Standardization of Public Records on Credit Reports


Standardization of public records on credit reports taking affect after July 1st, 2017.

Standardization of Public Records on Credit Reports

In June 2016, the Credit Reporting Agencies (CRAs - TransUnion, Equifax, and Experian) announced enhanced public record data standards for the collection and timely updating of public record data reported on consumer credit reports. The enhanced standards require:

(i) Minimum consumer identifying information (name, address, social security number and/or date of birth (“PII”) and; (ii) Minimum collection frequency for public records (at least every 90 days).
These enhanced standards will apply to new and existing public record data on the CRAs’ respective consumer credit reporting databases. As previously announced, these enhanced standards are effective July 1, 2017.

Standardization of Public Records on Credit Reports

Based on information provided from the CRA’s they expect bankruptcy public record data will continue to meet the enhanced collection and reporting standards. However, civil judgments and approximately half of tax lien data are not expected to meet the enhanced standards.

During the week of July 10, 2017, the CRAs will remove from their databases previously collected public record data that do not meet the enhanced standards. This includes the removal of all judgment public records and the portion of tax liens not meeting the enhanced standards.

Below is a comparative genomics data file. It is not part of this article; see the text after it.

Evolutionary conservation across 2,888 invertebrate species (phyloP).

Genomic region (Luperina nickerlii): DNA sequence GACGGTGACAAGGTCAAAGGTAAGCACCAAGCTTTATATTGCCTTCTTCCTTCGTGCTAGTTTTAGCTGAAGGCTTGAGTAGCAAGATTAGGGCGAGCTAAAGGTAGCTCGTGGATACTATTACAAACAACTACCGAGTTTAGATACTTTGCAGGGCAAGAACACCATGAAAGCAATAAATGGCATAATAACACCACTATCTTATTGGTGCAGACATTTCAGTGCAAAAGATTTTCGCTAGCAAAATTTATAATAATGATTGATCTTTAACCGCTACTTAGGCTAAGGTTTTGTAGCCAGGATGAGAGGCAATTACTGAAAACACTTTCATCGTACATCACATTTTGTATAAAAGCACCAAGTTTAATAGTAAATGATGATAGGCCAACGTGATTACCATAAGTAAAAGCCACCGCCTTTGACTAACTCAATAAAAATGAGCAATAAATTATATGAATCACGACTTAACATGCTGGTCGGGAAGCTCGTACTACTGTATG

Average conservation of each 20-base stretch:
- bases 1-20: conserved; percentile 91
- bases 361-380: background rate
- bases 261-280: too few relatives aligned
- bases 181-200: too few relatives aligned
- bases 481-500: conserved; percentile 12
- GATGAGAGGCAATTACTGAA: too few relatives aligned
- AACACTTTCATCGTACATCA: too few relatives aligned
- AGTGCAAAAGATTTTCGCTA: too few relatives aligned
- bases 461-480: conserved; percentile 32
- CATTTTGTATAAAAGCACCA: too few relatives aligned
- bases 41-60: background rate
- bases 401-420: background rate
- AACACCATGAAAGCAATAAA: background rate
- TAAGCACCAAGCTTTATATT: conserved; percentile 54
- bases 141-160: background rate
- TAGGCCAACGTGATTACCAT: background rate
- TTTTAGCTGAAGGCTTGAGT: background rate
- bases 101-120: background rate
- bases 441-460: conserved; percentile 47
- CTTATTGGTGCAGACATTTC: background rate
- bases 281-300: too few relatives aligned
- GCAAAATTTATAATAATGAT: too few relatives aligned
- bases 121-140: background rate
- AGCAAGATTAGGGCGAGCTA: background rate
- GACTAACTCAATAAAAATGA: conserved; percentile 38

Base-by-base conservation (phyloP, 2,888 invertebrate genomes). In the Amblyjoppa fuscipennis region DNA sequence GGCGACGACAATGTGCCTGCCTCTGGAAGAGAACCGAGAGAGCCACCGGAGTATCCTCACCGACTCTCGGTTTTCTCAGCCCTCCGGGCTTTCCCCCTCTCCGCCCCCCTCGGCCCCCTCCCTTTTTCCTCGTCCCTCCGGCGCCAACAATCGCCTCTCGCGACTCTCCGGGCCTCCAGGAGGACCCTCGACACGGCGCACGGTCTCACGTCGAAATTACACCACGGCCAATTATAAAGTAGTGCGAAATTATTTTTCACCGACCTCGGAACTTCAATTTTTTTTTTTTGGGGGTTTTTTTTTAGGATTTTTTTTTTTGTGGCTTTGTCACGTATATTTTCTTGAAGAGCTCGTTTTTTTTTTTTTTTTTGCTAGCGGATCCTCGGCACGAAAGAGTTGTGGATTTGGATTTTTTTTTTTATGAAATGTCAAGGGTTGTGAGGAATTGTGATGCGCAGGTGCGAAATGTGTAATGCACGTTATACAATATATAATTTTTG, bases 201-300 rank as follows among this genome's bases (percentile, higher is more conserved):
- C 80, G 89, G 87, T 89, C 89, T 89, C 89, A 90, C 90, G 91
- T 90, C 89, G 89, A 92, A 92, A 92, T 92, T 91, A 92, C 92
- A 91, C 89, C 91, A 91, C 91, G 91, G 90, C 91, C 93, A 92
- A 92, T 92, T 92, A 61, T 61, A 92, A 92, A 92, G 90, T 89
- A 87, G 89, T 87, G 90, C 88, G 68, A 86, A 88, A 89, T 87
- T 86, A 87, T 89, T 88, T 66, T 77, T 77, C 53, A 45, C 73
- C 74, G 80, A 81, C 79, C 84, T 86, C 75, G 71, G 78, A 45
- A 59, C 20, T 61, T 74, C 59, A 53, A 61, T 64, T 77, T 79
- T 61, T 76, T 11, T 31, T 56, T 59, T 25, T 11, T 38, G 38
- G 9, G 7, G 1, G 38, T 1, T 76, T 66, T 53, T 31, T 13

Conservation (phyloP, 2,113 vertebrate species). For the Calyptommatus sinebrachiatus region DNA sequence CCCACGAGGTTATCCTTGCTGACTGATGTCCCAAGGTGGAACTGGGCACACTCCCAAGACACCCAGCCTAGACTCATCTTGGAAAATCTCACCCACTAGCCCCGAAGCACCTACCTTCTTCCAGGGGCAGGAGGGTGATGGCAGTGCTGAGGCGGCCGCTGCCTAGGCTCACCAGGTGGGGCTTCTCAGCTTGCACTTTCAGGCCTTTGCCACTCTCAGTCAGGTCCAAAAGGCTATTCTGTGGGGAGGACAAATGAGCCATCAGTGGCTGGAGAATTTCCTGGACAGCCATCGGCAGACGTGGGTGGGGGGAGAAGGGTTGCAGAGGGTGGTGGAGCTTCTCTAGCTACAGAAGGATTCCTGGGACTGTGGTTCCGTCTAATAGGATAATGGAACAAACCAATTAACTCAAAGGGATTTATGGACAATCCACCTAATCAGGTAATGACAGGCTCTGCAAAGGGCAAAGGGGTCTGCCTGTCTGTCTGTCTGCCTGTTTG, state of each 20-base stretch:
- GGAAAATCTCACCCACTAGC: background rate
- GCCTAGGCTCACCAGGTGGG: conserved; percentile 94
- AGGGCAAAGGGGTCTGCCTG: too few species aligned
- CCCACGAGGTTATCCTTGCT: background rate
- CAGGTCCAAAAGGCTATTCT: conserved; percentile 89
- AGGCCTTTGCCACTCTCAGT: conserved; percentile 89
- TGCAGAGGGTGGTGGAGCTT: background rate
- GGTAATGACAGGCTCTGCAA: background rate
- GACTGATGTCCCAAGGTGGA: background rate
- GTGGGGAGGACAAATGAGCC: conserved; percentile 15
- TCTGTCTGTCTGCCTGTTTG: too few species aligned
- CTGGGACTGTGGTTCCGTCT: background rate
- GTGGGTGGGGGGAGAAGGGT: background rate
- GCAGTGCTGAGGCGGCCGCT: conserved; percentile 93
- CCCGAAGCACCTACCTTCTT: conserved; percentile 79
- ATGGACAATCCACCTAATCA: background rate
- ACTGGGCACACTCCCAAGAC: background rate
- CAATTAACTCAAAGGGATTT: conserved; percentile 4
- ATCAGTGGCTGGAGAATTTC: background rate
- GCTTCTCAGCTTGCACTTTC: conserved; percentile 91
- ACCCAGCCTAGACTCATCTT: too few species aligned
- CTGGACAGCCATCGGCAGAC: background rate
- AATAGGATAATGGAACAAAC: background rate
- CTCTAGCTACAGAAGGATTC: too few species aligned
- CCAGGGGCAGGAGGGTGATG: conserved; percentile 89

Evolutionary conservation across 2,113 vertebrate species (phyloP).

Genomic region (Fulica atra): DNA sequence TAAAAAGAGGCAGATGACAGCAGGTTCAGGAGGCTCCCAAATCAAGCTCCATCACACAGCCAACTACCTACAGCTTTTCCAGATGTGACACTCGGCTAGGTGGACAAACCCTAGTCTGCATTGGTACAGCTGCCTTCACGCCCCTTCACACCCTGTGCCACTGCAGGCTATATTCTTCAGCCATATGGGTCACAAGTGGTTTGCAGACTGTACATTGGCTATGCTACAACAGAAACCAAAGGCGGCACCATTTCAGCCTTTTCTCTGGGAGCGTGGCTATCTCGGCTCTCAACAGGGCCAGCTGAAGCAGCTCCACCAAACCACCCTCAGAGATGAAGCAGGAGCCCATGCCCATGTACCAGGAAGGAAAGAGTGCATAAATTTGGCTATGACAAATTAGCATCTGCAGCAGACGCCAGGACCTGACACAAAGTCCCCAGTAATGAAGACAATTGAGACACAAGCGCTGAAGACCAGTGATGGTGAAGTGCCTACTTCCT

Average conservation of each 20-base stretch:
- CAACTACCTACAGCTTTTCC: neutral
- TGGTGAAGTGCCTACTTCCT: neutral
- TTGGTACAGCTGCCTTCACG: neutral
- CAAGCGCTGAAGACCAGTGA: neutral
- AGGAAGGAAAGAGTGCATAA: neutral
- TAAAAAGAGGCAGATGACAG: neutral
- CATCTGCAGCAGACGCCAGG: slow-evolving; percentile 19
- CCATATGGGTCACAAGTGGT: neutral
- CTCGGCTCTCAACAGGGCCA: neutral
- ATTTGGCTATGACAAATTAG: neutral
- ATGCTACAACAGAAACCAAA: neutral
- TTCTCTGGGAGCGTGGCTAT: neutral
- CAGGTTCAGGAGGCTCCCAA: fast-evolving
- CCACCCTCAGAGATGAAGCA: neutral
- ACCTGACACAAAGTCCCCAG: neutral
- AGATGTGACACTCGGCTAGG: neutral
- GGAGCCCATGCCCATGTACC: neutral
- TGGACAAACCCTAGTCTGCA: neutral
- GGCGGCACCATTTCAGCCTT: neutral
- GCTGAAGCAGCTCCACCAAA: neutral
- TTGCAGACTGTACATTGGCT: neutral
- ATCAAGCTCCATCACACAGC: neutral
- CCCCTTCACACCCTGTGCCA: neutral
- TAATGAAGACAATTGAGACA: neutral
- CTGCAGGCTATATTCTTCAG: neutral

Despite the anticipated loss of significant volume of public record data from credit files, impact analysis conducted by the CRAs, as well as leading scoring model companies using CRA data, shows a modest risk scoring impact and minimal loss in predictive performance as a result of these changes.


Standardization of Public Records on Credit Reports


Short-term: An affected consumer may see some public records previously on their credit report disappear. Depending on the age and activity from the record(s), this could positively affect their credit score.

Long-term: Some public agencies will endeavor to eventually comply with the new standards. Based on the aging of the item at that time some consumers may see such records return to their report.


Standardization of Public Records on Credit Reports

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